By Bill Bonner – Bill’s Book Club (USA) –
Mallaby is a good storyteller. He is an economist, but he seems less interested in explaining, or even understanding, economic principle than he is in simply letting the characters in his book do the talking.
This is probably a good thing. But it is a bit annoying. Whenever we read anything about Greenspan, or from Greenspan himself, we long for judgment.
That is why we are meeting him here in Baltimore. We have some questions to pose the “Maestro.” Not that he hasn’t heard these same questions before and dodged them adroitly.
At a recent financial conference in New Orleans, for example, Gloom, Boom & Doom’s Marc Faber asked Greenspan if there was anything he regretted… something he did… or something he left undone… in his long career as economic adviser to presidents and chairman of the Federal Reserve.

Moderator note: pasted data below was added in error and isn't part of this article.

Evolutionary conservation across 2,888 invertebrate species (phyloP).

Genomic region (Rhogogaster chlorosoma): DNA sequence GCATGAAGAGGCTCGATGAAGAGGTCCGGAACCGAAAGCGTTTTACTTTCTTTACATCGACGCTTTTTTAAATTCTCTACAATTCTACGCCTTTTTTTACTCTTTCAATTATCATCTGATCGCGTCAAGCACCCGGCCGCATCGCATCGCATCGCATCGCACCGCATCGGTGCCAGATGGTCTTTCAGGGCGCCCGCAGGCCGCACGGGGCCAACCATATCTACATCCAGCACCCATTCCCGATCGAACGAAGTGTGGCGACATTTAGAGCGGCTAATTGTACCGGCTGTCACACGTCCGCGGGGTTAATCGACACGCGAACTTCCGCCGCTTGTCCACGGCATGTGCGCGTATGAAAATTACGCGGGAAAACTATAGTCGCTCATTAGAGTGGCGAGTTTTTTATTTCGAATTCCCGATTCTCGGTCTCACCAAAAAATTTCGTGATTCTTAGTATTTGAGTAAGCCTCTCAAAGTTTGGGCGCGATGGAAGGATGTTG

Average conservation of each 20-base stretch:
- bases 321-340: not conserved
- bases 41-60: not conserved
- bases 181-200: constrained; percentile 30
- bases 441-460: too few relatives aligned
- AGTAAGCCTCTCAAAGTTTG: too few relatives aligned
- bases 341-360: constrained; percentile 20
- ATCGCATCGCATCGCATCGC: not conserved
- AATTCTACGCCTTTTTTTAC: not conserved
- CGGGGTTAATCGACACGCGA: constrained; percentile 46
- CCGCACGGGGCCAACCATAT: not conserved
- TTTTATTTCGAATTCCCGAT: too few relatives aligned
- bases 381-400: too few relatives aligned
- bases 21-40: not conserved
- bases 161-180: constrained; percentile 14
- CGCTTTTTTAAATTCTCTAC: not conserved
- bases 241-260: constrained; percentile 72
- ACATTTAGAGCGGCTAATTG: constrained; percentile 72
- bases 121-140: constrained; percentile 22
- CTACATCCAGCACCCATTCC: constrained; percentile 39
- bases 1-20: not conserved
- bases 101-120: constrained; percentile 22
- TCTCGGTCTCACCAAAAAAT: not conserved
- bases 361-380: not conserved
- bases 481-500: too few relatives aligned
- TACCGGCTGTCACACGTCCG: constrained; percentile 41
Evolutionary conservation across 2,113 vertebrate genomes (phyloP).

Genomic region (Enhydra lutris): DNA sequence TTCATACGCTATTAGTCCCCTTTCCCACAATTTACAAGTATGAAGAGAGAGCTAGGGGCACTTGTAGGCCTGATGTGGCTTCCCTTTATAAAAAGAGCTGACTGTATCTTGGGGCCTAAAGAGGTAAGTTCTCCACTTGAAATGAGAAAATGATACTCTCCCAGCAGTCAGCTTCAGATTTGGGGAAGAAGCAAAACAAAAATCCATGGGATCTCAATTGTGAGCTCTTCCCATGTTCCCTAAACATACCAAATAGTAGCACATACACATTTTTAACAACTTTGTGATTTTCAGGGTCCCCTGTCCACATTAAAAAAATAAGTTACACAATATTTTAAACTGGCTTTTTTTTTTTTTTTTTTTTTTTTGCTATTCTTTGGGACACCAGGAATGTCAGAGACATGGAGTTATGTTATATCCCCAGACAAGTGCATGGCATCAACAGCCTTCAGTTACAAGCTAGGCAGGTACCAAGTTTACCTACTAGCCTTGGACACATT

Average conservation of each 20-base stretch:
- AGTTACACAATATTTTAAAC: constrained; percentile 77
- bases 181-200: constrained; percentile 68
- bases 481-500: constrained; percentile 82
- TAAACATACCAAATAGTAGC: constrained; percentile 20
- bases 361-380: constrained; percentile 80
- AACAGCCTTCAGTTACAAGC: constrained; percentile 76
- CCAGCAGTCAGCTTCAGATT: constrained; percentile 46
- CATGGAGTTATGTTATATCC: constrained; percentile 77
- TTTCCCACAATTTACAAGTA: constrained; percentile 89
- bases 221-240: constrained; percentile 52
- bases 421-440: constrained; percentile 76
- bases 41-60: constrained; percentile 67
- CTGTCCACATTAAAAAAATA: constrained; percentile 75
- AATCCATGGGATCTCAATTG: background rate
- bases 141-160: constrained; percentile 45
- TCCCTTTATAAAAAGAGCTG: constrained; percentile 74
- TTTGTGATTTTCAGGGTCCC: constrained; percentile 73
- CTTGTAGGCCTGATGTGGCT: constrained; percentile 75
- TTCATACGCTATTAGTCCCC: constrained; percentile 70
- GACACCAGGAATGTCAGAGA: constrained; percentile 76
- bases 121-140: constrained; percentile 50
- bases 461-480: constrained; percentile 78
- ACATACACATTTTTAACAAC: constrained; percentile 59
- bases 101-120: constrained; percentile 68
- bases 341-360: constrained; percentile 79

His answer was pure Alan Greenspan. That is, it sounded like “no,” but it wasn’t clear. He had to deal with conditions on the ground. He did what he had to do… what he could do… under the circumstances.
The vineyard in which Alan Greenspan labored is both dangerous and seductive.
The fruit – power, money, adulation – hangs low, plump, and juicy on the banks of the Potomac. It also attracts a great many parasites and predators… stinging bees, wily foxes, and lethal bears… as well as ambitious economists.
At one point in Mallaby’s book, for example, philosopher Ayn Rand seemed to foresee Greenspan’s entire career. “Do you think Alan might basically be a social climber,” she asked of a mutual acquaintance.